There is a temptation once you get into this groove and things are progressing to do more speedwork or harder intensity sessions than one dose per week. Initially this will bring gains and you can quickly push the speed down by a minute per mile from two or three months of dedicated sessions and reduced easy running. There’s nothing wrong with this, as long as you acknowledge it’s for a limited time. But the experience of elite runners is they ‘go off the cliff’ with too much speedwork. Even if you don’t, you’ll find your progress stalls and maxes out at some point. And likely, because you’ve slipped into getting quick gains from speedwork, you’ll forget that it was the 80-20 running that got you there.

The bigger the gap between your race pace and initial easy pace, the longer you’re going to have to stay with this training before you see improvements in your race times. You’ve got to close that gap to create the headspace to run faster.

How I trained to get faster

When I first began working towards sub-20 parkrun; I’d been running sporadically from January through September. I’d accumulated less than 500 miles of training – roughly 10-15 miles per week – on the way to a parkrun PB of 20min42 and running a 5min55 mile. This was classic low frequency, low duration, high intensity running getting me to decent times and putting me up the front of Poole parkrun in its early days.

From October to December I started training regularly with only a fast parkrun every fortnight and keeping all my other runs easy. I logged 400 miles and within two months I was running forty-three minute 10Ks where I’d never broken forty-five minutes before and my parkrun was on the cusp of twenty minutes.

I then started to run hard three times each week and while I initially knocked another minute off my parkrun PB to get close to nineteen minutes; I spent the rest of the year running fast, feeling great but never quite improving. It was only when I went back to a block of endurance almost a year later that I turned up to parkrun one day and unexpectedly banged out a sub-19 with ease.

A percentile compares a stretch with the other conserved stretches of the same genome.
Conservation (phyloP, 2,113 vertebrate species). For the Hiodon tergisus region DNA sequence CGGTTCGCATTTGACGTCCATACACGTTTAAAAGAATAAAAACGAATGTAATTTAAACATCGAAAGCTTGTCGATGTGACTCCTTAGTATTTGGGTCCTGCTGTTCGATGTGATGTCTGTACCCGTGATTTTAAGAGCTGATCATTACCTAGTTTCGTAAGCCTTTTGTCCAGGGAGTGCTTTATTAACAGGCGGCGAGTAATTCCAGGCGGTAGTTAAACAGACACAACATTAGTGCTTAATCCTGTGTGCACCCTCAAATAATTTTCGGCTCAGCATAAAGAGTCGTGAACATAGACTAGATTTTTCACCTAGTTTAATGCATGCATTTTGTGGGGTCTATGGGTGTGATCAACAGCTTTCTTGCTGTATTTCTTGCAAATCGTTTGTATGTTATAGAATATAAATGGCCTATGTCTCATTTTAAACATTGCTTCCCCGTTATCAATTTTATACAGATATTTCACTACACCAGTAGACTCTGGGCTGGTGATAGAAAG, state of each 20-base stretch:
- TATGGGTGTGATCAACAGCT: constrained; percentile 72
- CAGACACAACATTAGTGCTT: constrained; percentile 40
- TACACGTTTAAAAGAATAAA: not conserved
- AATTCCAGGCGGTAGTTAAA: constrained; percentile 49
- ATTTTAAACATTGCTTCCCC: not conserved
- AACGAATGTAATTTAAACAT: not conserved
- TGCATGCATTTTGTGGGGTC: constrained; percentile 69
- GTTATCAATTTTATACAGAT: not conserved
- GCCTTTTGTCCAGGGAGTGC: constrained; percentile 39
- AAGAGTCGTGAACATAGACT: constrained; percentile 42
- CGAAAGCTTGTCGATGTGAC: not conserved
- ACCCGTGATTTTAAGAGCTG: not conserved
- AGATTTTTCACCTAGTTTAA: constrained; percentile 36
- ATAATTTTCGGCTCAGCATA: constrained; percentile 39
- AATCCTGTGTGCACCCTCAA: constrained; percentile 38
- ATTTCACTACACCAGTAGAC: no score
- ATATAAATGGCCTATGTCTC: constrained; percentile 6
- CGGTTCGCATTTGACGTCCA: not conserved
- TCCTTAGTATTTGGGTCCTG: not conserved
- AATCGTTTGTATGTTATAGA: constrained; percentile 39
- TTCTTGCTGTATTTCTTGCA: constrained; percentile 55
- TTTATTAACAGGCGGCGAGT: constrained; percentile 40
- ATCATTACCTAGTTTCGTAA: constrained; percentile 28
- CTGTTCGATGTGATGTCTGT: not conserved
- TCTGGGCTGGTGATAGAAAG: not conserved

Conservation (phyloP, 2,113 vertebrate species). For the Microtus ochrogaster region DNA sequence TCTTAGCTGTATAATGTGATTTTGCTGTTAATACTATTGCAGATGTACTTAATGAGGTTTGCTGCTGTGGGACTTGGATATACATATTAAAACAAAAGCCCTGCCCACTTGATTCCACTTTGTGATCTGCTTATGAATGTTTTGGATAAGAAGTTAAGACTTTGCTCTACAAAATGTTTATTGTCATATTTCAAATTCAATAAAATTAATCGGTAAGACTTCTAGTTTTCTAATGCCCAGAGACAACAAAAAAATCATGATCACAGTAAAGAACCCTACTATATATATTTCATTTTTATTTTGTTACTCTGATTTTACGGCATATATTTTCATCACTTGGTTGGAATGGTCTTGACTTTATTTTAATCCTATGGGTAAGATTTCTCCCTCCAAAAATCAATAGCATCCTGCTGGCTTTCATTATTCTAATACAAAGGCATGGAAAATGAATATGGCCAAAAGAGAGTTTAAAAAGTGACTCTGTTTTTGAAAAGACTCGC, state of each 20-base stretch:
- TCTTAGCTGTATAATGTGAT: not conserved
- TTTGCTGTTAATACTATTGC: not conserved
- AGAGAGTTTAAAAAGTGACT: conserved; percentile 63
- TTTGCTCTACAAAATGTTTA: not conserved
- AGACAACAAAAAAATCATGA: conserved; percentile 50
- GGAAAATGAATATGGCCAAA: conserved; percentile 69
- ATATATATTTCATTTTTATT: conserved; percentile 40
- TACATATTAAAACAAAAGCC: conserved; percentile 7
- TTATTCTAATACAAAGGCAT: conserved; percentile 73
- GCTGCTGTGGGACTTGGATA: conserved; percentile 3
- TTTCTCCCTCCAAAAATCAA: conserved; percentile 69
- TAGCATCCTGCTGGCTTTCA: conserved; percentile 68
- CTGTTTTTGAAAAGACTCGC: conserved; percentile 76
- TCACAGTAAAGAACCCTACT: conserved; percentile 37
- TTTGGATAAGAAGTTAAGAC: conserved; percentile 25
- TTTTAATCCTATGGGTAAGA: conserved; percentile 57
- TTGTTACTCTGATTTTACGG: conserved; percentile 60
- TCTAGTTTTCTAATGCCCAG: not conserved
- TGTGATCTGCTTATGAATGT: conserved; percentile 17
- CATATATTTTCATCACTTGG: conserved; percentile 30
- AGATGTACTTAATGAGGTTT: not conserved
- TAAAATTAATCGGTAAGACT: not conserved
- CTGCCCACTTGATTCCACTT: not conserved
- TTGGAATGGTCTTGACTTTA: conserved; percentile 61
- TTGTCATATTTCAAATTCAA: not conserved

Let’s recap for the final time. All elite runners train daily – that’s frequency. The duration and amount of running they do increases as the race distance increases. Elite 800m runners do at least forty miles per week but as much as eighty if they’re also racing in the 1,500m. The best 5,000m runners in the world are closer to 100mpw while those doing the marathon can peak at 150mpw.

Extremely high mileages aren’t necessary for ordinary runners but they do need to get out and build their endurance through easy running. Using time to measure your runs is a way of seeing the mileage naturally increase as you improve. When the body gets fitter, you’ll automatically know when you can do more.

The training pattern of elite runners, who do 80% of their training at easy levels of effort, is the route to improving in the long term. When you run genuinely easy four times out of five times every week, you begin to enjoy your running not dread it. It starts getting easier to get out for every run and motivate yourself to do so. You might even begin to look forward to the faster sessions each week that are key to reaching your top speeds eventually.

At any time you can throw in more workouts but only for a period of up to three months. The experience of elite athletes shows this is the maximum amount of time they can peak before going off the cliff and having to rebuild their base. It’s good to come back to periods of easy running which might not entail any effortful runs.

Recovery is paramount to making progress. The easy sessions should allow you to both train yet paradoxically to recover from the harder sessions. One of the reasons training hard multiple times in a week doesn’t work is because there’s too much to recover from. This often begins to show up as aches and pains, or even injuries. Most runners interpret this as a sign of ageing or their body not being strong enough but really it’s a sign they’ve been doing too much, too soon, too hard. Easing up usually resolves aches and pains in a matter of weeks without the expense of going to a physio or other specialist.

It all seems too simple but it works. Most runners are too impatient believing in the old mantras of “you have to train fast to race fast” and “no pain, no gain”. Undoubtedly there are times when you should push yourself but following a good diet of easy-paced daily runs will make a world of difference for many runners without taking up huge levels of time or commitment.

What’s stopping you from starting?